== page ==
Last updated on May 13th, 2019 at 02:40 pm
Lisa Alberte is more than a nurse. She is a case manager, a vocational rehabilitator and she has a dozen certifications – one of which is as a fork lift operator. Lisa provides expert testimony for attorneys, runs her own company and still finds time to raise a family, write a book and decorate cakes.
“A fork lift is no different from driving daddy’s truck or tractor,” says Alberte, who was raised on a farm in Chaseburg, Wis.
She obtained her fork lift certification 12 years ago because a patient had fallen off a fork lift and had suffered a brain injury.
“That’s what’s made me very successful at what I do,” Alberte says. “I get to know the person’s life – what their abilities and strengths are. I work with their employers – the injured still can contribute and be very successful at a job.”
As a nurse, vocational rehabilitation specialist and the president and chief executive officer of Lisa K. Alberte & Associates in Muskego, Alberte delves deep into her patients’ lives to offer them the most comprehensive care she can. She follows her patient from the injury to their home, setting them up with the resources they need.
That can be a 24-hour job. Some days, she works all three shifts.
“I have to accommodate for what my client needs, which means I’m up at 2 or 3 a.m., and my day ends at midnight,” she says. “Sometimes I work a 24-hour day, with only an hour in between.”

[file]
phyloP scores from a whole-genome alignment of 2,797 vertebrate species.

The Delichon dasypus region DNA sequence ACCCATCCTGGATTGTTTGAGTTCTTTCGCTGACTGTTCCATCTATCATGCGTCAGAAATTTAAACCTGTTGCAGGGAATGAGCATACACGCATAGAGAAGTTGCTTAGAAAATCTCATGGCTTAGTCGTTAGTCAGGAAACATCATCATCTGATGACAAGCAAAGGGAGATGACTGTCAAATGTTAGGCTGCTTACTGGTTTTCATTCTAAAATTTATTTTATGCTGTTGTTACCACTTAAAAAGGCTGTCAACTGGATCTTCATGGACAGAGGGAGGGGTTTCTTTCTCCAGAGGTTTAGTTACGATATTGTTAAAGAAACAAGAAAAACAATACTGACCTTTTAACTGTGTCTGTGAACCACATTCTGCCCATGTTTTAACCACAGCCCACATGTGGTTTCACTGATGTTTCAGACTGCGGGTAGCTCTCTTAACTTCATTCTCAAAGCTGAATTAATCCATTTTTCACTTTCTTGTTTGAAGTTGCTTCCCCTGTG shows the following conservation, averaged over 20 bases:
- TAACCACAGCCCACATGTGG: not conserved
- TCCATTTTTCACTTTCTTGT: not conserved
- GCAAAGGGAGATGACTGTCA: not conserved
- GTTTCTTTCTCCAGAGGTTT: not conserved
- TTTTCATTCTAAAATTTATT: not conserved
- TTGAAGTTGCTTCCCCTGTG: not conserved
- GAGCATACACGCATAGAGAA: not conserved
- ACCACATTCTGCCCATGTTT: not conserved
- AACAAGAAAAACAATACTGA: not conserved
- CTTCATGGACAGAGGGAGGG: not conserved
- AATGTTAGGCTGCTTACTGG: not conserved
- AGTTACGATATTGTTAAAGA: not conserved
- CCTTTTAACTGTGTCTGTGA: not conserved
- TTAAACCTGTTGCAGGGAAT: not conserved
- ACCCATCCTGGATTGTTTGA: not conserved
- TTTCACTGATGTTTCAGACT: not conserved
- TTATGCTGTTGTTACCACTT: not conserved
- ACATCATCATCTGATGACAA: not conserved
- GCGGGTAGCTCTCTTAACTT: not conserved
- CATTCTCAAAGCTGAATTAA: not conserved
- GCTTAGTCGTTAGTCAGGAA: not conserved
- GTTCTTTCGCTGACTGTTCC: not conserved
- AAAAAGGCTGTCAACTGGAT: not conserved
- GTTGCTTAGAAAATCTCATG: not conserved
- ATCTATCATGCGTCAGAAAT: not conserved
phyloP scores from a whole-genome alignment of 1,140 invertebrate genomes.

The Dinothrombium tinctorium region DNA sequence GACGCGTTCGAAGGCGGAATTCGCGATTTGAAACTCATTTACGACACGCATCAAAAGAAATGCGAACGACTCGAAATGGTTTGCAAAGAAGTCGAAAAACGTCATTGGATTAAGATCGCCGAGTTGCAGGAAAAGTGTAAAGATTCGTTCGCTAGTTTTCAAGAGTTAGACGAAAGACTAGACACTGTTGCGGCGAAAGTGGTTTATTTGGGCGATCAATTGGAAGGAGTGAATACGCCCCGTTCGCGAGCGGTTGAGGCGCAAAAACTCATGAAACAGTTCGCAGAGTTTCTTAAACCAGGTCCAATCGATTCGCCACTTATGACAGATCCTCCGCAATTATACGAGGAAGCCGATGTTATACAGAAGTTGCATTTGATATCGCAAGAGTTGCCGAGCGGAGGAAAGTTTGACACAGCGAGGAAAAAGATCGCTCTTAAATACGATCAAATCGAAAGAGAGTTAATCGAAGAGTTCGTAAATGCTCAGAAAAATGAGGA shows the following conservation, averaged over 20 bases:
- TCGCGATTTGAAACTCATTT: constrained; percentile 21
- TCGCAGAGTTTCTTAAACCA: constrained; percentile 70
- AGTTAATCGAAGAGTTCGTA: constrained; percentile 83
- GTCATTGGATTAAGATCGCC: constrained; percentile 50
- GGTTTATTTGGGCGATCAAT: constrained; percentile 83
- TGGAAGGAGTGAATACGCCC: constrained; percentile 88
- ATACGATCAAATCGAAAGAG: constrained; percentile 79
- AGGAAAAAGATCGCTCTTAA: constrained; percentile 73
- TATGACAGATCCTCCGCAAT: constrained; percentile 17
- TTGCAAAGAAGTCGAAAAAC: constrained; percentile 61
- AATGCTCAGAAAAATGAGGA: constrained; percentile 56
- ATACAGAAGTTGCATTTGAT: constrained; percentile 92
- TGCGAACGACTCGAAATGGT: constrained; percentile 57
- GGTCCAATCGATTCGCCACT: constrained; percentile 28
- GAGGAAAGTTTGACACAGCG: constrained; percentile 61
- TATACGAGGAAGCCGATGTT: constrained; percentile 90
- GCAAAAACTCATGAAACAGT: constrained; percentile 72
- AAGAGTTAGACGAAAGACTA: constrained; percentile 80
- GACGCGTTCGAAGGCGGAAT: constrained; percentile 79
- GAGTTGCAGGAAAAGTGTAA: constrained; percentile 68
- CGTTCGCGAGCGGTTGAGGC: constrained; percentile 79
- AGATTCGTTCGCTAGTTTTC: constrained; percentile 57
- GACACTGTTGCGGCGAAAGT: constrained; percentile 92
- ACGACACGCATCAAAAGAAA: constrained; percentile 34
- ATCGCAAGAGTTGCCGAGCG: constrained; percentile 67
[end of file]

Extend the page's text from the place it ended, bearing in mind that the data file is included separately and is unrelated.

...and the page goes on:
In that hour, Alberte does aerobics and takes a quick shower.
“That’s the fun of it. I’m always doing aerobics of the mind. I do physical aerobics to keep my day going,” she says.
Alberte also is finding fun in the newest treatment she will be offering — once it’s trained, that is. “Spunky,” a two-pound toy poodle, is the latest addition to her family.
“He used to be my pocket poodle,” she says. “He’s in training so he can work with patients with severe disabilities like brain injuries. Pet therapy can be the best way to go.”
Some patients, such as Elliot Lubar, require the full-range of Alberte’s services.
In November 2004, Lubar suffered a severe traumatic brain injury. He spent time in several hospitals before finding Alberte.
“She helped me with adjustment to my disability,” Lubar says says. “She was successful in helping me restore hope and my self-identity at a time when I needed it the most. She helped me mourn who I was and accept who I am as a result of the injury.”
In another case, Alberte helped a patient who was thrown from a moving vehicle.
“A younger man was thrown from a moving vehicle and sustained severe brain injury,” she recalls. “I worked with the family even though they didn’t have funding initially. We modified their home, got them set up with the resources they needed. It was in a small Wisconsin town, so there weren’t a lot of resources readily available, and their insurance company was denying their claims left and right, but I continued to advocate for them. I stuck by their side and helped them through it and gave them the emotional support they needed.”
To reach even more people, Alberte is writing her first book on brain injuries.
“The biggest thing is people need to know there’s hope,” she says. “People with brain injuries just do things differently; it’s not that they can’t do things.”
To work in such a difficult field, Alberte says humor and hope help her along.
“There are days I struggle,” she says. “I embrace the hope and power and enthusiasm in others.”